Shades of blue and pink pastel paper can be found in Clairefontaine’s Multiple Subject Notebooks (small, medium or large) and Clairefontaine Loose Sheets of paper with Graph or French Rules. Exacompta also has pastel colored index cards that are super smooth and their grid lines make it so that any side of the card can be the top.
What are your favorite Rose Quartz and Serenity blue colored pens, paper and ink?
Do you like to change your stationery supplies with the change of the season? I do! Now that autumn is here the ink in my fountain pens changes to warm, rich fall colors such as orange, gold, maroon and brown. Of course, it is necessary to select a harmonizing pen and notebook to complete the ensemble. Here are some of our fall stationery favorites:
Yellow & Gold: One of my favorite everyday writing tools is the LAMY Safari fountain pen which is available in a cheery bright yellow that reminds me of the autumn color of some maple or birch tree leaves. Yellow ink is not practical for regular handwriting writing, so I like to use a golden amber shade such as J. Herbin Ambre de Birmanie fountain pen ink. If you’re new to fountain pens, and you’re going to use bottled ink in your LAMY Safari or Al-Star pen, you’ll need to get a LAMY Z24 ink converter.
Orange: I love seeing all of the colorful autumn squash in the supermarket this time of year. The star of this fall’s orange fountain pens is the limited edition copper-orange LAMY Al-Star pen. This relative of the LAMY Safari fountain pen is made from light-weight aluminum with a metallic finish. LAMY created special copper-orange ink cartridges just to match this fountain pen. A couple of my favorite orange bottled inks with nice shading are Noodler’s Apache Sunset and Noodler’s Habanero ink. Want a paper notebook with an orange cover? Go no further than Rhodia‘s famous orange notepads available in all sorts of styles and sizes with fountain pen friendly paper.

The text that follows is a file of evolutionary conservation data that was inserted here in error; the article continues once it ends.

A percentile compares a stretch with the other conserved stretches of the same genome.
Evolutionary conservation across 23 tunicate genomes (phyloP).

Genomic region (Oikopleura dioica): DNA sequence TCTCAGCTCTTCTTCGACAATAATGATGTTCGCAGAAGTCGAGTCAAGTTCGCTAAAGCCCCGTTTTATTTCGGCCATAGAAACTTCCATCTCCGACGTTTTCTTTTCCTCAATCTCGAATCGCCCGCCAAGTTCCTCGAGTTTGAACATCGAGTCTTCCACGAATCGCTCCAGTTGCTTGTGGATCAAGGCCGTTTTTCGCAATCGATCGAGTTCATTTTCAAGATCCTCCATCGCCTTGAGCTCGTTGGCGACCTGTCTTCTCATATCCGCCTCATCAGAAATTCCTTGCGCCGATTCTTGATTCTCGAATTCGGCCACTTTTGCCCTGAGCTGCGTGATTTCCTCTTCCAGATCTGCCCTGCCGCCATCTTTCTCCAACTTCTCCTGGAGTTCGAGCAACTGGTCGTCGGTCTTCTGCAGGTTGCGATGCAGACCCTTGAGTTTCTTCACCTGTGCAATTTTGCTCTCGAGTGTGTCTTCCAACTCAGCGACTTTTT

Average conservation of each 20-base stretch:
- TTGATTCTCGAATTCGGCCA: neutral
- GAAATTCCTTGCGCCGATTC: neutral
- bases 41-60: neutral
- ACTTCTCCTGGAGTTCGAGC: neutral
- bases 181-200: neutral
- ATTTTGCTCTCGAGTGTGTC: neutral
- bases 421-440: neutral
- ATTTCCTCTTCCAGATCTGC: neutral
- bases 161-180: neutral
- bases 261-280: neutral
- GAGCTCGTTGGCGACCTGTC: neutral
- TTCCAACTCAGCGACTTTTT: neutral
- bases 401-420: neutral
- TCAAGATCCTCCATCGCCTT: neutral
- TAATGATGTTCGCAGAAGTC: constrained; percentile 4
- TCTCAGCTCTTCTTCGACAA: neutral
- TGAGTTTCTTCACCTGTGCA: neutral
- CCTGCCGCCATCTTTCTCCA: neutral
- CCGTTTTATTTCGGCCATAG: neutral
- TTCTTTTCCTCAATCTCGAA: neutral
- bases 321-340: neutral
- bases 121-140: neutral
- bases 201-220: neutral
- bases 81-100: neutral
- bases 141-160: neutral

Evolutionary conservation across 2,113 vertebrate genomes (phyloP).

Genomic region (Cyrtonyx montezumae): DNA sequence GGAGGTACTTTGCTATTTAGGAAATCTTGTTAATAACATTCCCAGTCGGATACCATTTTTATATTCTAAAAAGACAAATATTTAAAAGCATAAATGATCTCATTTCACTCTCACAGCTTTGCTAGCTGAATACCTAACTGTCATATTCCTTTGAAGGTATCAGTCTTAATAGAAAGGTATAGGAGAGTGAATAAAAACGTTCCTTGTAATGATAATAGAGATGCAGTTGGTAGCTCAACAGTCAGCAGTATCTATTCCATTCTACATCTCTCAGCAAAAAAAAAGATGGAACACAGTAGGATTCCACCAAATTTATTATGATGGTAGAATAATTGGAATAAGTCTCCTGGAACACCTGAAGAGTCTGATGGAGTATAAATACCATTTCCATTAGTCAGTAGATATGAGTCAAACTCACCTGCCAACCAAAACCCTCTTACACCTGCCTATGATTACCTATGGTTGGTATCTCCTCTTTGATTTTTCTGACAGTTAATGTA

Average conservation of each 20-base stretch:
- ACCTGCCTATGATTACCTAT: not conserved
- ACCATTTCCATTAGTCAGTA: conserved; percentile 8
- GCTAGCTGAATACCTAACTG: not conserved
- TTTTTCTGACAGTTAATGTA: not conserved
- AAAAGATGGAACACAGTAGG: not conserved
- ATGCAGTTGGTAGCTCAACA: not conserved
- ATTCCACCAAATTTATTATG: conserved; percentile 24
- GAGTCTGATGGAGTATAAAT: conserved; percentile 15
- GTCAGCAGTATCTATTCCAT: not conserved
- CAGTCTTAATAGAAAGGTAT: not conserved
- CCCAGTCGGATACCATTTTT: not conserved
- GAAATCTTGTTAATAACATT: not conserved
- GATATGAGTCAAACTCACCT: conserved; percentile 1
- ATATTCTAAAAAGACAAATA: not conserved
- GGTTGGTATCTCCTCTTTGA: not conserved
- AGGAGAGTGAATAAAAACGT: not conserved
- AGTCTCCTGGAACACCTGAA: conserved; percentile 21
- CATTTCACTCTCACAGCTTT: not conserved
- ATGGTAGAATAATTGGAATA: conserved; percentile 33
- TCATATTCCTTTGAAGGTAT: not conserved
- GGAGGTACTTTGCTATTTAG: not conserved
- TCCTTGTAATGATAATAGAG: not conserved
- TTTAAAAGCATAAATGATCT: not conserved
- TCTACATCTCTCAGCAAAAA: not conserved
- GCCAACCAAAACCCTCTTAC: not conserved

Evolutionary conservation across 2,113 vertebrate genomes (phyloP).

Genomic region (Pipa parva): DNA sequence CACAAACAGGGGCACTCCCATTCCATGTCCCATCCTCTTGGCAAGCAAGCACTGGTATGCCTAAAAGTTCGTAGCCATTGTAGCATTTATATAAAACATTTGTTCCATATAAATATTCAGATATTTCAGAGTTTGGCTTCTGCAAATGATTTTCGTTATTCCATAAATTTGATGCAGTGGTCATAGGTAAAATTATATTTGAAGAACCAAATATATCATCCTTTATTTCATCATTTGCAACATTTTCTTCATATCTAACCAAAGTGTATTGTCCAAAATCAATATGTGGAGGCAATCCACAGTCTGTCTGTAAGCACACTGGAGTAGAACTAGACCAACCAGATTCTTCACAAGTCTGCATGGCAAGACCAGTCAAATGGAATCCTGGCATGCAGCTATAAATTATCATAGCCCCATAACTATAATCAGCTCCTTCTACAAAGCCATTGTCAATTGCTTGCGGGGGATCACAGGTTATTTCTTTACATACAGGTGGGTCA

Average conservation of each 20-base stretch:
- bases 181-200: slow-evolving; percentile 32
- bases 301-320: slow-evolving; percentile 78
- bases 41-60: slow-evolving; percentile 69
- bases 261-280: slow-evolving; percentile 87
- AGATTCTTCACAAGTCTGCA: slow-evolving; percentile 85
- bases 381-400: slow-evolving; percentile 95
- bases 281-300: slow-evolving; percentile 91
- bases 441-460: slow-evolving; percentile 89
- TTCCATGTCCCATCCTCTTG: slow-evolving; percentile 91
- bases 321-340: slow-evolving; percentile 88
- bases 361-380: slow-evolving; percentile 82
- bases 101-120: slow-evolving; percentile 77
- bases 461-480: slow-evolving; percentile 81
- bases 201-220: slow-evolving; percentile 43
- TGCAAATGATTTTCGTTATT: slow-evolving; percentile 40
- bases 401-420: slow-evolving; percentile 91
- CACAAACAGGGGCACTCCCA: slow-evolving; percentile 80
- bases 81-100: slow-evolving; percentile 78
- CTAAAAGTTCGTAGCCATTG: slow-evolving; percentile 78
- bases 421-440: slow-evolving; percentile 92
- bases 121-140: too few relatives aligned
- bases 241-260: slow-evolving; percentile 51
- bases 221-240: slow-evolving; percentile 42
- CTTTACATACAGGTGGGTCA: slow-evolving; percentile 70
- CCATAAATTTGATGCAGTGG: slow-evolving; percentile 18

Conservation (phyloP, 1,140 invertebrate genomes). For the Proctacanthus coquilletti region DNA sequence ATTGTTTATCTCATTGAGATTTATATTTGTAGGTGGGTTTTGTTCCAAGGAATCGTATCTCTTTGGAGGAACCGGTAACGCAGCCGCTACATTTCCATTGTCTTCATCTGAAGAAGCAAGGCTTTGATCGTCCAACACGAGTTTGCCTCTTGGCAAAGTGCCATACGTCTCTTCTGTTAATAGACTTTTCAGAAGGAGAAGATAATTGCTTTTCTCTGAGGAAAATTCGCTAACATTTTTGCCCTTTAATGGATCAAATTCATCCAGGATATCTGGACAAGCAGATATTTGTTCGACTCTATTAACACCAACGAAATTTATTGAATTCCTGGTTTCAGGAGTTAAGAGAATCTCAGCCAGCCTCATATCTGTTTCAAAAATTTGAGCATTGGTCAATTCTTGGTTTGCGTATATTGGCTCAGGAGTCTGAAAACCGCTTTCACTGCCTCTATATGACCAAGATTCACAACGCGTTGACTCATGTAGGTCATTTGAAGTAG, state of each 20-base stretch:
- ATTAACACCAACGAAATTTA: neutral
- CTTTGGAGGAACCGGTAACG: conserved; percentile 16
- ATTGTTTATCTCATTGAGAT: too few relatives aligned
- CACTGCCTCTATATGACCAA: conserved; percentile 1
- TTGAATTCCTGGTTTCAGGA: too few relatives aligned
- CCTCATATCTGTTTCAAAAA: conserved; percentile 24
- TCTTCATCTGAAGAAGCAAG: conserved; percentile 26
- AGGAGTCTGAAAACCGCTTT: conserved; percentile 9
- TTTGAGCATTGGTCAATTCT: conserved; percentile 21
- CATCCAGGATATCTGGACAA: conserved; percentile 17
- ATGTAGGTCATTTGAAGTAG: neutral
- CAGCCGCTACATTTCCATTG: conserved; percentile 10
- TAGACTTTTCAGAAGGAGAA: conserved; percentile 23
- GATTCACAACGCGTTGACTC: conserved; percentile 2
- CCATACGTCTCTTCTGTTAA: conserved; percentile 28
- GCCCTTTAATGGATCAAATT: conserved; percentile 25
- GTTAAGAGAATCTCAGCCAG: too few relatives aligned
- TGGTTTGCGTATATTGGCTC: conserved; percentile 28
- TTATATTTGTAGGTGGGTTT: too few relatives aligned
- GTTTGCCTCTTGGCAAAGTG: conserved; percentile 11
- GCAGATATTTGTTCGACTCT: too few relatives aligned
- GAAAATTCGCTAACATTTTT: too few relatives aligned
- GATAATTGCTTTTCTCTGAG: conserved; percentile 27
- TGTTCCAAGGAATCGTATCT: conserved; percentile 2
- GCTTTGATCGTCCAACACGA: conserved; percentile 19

Red & Maroon: Doesn’t this orange Rhodia notepad look stylish next to these red Japanese maple leaves? The color of these leaves makes me think of the deep burgundy red color of the clear resin Bourgogne Platinum 3776 Century Fountain Pen. Pilot Iroshizuku Fountain Pen Ink in Momiji or Autumn Leaves is a red shade emulating the bright red leaves that are iconic of a Japanese autumn landscape. The ivory paper inside the red Quo Vadis Habana Journal complements the warm, autumn shades of ink that I use this time of year.
January 2016 Update: Noodler’s Ink glass bottles will be back soon. Once the plastic bottles are all used up the glass bottles will return. Great news!
Noodler’s Ink has just started to use a new container for some of their fountain pen inks. Instead of a square clear 3 oz glass bottle, new batches of ink will be contained in a round white plastic bottle that holds slightly more ink. Why the change?
For now, glass bottle manufacturers have discontinued producing the traditional 3 oz glass bottle. Noodler’s Ink was given the choice to switch to a smaller size of glass bottle and to raise their prices, but instead they have chosen to use a plastic bottle. It is unknown as to how long the plastic bottle will be used. They are hoping to switch back to the 3 oz glass bottles in the future. The glass bottles used for the 4.5 oz and 1 oz sizes of ink will remain unchanged.
We agree with Noodler’s Ink that what is contained in the bottles is more important than the bottle itself, and we trust that they will continue to provide us with a wide variety of fantastic fountain pen inks! If you’d like to hear the story in more detail, you can watch Nathan’s 10 minute video below about the new bottles.
If you’re a fan of the glass bottles and you find that your new Noodler’s Ink is now inside a plastic bottle, remember the pros of their decision: